Forced to find a way to correct persistent intonation problems in his own choir, author James Jordan with the help of Matthew Mehaffey embarked on the development of a new method of choral ensemble solfege. Choral Ensemble Intonation: Method, Procedures, and Exercises presents this innovative new method, along with procedures and exercises, sure to improve the aural skills of any choir.
Not just a temporary fix, this method encourages the building of intonation skills within the confines of the choral ensemble rehearsal. The method includes overall steps for reading a new work and teaches how solfege syllables can promote good intonation through good diction. In addition, the authors provide techniques for maintaining a consistent tempo, running a choral warm-up, and utilizing the accompanist to achieve better intonation. Jordan and Mehaffey also share listening techniques for the choir and discuss how the use of physical movement can assist intonation and good vocal production. Plus, conductors are given tools for modal analysis that will greatly improve the teaching and learning process.
This book, video, and exercise octavos are based on the premise that instructors must teach singers what to hear and what to listen to, helping their choirs to sing with more beauty and less effort, all the while creating better musicians.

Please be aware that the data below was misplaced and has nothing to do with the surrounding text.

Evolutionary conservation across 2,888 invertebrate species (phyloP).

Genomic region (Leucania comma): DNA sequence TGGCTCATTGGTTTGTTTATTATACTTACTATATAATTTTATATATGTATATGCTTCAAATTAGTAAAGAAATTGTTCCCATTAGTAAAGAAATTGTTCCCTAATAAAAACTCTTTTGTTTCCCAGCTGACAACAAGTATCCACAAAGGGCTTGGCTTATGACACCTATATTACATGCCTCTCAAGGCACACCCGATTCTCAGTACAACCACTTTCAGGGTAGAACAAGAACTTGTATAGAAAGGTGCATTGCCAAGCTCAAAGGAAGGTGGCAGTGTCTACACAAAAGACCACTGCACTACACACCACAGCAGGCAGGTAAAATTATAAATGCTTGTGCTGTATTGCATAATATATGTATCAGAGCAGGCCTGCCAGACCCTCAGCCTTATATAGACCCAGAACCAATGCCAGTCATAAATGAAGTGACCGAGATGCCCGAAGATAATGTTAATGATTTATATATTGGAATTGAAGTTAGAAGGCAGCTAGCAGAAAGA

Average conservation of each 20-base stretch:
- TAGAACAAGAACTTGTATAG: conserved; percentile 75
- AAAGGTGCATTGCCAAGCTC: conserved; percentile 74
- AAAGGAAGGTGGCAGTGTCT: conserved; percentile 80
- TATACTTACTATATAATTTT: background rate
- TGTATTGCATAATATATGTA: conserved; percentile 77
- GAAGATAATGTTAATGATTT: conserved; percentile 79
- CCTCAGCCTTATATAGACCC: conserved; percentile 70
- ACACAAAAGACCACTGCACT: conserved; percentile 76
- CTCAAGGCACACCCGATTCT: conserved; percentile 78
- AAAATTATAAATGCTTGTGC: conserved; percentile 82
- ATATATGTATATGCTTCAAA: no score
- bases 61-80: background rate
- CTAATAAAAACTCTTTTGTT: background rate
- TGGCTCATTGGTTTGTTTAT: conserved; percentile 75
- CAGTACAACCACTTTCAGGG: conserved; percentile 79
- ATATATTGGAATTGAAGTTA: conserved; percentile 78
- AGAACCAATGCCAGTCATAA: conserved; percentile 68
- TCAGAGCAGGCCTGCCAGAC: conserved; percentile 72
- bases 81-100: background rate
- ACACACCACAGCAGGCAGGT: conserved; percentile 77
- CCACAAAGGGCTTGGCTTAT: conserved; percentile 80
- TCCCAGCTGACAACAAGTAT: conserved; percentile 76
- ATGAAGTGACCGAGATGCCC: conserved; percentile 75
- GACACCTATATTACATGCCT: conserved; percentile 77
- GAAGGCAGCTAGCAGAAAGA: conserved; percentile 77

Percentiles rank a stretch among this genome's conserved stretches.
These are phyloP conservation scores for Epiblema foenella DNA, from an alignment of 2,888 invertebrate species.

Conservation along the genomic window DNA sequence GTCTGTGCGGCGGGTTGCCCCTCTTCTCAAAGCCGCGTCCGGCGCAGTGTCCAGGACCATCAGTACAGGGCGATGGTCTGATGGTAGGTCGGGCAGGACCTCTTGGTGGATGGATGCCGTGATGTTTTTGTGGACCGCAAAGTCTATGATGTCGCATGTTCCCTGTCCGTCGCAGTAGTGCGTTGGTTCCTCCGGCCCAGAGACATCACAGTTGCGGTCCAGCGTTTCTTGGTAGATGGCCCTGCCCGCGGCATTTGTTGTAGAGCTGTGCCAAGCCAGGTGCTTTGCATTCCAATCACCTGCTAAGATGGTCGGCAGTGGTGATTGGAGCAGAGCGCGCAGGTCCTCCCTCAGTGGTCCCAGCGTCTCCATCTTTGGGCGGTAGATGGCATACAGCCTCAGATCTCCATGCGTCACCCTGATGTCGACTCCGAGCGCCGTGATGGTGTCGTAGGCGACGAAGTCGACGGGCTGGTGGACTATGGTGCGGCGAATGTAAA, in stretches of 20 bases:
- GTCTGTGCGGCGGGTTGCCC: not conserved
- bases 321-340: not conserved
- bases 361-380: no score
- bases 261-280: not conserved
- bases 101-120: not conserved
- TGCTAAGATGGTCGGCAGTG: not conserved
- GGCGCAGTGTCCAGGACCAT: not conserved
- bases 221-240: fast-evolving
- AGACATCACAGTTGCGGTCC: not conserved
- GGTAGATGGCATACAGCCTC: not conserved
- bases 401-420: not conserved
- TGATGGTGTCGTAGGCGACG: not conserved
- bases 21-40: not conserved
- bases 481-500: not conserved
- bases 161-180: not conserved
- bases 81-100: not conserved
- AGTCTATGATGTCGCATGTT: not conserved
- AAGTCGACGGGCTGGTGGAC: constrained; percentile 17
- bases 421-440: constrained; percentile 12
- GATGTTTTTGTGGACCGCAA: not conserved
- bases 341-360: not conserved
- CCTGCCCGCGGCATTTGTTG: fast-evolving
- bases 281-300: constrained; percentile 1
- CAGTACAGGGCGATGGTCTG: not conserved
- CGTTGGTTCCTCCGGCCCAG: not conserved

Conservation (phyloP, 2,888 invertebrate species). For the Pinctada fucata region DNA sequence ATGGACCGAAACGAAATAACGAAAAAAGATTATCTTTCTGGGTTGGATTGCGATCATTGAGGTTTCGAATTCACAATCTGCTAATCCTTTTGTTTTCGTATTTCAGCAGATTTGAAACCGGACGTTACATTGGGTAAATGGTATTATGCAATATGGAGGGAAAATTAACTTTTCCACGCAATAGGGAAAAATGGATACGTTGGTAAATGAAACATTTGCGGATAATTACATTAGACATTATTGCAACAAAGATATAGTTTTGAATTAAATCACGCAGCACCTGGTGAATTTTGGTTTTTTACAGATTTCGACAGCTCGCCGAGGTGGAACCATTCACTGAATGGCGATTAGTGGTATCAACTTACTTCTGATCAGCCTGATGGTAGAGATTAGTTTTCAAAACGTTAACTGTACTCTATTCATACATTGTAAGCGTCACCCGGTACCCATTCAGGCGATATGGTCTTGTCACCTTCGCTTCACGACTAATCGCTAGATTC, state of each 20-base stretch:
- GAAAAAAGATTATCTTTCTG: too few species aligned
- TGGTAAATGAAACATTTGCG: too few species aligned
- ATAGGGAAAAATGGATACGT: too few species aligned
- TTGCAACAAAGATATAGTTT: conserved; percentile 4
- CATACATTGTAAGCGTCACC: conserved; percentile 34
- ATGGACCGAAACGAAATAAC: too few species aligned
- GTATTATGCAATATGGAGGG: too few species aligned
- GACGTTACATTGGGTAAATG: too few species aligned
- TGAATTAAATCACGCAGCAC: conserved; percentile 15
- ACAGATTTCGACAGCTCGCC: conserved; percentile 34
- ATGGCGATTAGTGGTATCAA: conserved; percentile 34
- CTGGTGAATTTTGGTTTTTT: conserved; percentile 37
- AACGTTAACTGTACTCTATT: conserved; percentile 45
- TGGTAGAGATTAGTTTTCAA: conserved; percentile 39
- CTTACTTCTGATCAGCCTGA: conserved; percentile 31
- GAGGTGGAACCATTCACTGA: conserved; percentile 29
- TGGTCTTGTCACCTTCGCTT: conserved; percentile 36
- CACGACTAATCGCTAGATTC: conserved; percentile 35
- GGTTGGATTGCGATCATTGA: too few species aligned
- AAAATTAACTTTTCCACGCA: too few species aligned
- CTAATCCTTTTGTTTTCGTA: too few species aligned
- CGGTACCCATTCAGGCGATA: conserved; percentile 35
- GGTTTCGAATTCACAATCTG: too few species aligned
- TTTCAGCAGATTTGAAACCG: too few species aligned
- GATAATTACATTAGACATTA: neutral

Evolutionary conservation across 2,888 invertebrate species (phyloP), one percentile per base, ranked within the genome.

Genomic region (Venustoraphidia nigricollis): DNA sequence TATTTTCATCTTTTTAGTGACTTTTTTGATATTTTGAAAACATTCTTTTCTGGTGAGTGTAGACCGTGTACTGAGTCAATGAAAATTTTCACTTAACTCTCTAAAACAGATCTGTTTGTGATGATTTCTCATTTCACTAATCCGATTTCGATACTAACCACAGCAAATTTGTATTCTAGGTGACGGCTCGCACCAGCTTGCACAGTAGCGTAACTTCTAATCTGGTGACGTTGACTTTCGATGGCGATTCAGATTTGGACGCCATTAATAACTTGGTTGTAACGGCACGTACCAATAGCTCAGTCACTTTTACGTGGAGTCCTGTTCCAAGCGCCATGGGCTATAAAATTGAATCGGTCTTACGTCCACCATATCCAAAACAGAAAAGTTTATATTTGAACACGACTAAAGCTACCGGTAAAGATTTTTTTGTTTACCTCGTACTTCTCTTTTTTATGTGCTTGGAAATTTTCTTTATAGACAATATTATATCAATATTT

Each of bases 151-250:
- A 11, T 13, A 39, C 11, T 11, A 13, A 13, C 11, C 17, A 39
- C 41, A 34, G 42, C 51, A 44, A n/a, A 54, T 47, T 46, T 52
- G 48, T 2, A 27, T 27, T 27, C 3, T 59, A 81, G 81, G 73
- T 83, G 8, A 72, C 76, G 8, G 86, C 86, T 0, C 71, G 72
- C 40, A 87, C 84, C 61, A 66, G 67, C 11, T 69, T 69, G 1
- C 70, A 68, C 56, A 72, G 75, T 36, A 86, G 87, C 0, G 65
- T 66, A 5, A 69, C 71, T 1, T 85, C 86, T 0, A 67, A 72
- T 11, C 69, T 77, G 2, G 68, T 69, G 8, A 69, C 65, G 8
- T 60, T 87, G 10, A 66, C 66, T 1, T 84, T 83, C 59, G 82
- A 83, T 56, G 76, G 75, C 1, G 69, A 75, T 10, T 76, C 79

Choral Ensemble Intonation: Method, Procedures, and Exercises has been created to be used in conjunction with a video demonstrating many of the concepts discussed in the book, and featuring the Westminster Choir College Chapel Choir. Two choral octavos of exercises published under the same title, one with shorter exercises, and the other containing fuller studies in all the modes composed by Roger Ames.
The companion video includes rehearsal techniques and teaching procedures for choirs at all levels!
James Jordan is one of America's most respected choral conductors and educators. He is associate professor of conducting at Westminster Choir College of Rider University, a leading center for the study and performance of choral music, where he is conductor of the Westminster Chapel Choir. Prior to his appointment to the Westminster faculty, Jordan served as chair for music education at the Hartt School of Music. His study of the psychology of music has been with Edwin E. Gordon. Jordan's conducting text, Evoking Sound, was his first book with GIA Publications, Inc. His second book, The Musician's Soul, is enjoying critical acclaim throughout America.
Matthew Mehaffey is assistant professor of music and the director of choral activities at The George Washington University in Washington, DC. As an author, Mehaffey contributed a postscript essay to James Jordan's revolutionary book The Musician's Soul. He holds a master's degree in choral conducting from Westminster Choir College and a DMA in choral conducting from the University of Arizona.